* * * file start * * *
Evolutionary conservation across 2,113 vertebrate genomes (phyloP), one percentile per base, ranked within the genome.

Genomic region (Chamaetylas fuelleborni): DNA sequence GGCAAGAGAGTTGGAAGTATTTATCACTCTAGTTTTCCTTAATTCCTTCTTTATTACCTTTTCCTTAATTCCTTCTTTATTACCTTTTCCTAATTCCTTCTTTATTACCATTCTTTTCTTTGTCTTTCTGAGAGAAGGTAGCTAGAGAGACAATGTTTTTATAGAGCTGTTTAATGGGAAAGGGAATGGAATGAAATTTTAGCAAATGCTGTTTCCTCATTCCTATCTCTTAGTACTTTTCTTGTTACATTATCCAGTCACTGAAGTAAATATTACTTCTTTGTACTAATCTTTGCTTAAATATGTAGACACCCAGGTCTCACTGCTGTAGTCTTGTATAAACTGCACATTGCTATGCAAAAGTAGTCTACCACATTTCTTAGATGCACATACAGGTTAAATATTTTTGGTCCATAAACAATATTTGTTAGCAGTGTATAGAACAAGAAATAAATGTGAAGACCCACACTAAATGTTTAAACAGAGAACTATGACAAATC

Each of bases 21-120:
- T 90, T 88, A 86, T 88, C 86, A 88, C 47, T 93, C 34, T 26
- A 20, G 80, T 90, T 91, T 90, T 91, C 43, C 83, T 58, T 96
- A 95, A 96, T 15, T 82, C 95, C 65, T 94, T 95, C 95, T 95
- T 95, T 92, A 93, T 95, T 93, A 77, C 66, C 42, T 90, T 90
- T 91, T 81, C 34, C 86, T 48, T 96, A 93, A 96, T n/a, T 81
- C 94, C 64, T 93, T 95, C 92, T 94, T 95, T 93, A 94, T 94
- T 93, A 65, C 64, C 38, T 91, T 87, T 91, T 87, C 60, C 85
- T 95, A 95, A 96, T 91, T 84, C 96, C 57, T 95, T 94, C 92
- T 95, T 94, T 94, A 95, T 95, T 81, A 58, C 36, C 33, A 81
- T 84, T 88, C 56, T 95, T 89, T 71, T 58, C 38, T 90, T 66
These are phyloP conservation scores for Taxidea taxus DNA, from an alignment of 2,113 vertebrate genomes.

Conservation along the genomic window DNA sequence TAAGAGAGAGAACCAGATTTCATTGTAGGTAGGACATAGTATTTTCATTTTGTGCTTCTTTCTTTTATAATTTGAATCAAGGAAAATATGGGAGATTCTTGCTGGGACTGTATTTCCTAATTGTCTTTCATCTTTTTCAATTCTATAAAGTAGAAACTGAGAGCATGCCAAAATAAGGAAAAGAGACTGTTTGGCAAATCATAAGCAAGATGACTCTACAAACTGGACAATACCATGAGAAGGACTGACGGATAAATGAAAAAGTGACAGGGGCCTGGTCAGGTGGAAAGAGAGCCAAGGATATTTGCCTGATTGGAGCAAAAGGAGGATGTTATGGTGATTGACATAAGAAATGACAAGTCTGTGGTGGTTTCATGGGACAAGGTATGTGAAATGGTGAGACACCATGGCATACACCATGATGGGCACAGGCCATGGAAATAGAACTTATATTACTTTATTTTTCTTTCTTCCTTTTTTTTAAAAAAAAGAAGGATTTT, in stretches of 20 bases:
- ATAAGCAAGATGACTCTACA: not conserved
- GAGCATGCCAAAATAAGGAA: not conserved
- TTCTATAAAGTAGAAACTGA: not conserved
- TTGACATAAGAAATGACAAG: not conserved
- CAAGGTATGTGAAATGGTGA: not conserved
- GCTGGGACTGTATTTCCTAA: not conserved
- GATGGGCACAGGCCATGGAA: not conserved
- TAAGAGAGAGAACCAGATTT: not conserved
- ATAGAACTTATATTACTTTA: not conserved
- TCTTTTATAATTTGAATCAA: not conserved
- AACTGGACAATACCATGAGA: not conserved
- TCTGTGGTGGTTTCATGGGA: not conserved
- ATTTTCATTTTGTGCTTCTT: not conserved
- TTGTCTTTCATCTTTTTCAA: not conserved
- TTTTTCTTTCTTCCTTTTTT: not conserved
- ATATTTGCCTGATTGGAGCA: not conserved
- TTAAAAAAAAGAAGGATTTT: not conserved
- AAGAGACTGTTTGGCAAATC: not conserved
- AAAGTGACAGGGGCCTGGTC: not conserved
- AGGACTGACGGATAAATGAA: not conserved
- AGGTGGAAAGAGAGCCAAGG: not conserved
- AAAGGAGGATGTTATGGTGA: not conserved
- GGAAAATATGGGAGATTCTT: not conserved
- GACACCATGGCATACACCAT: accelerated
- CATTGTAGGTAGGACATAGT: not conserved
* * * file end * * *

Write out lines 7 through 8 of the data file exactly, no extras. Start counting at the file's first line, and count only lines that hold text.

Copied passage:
- T 95, T 92, A 93, T 95, T 93, A 77, C 66, C 42, T 90, T 90
- T 91, T 81, C 34, C 86, T 48, T 96, A 93, A 96, T n/a, T 81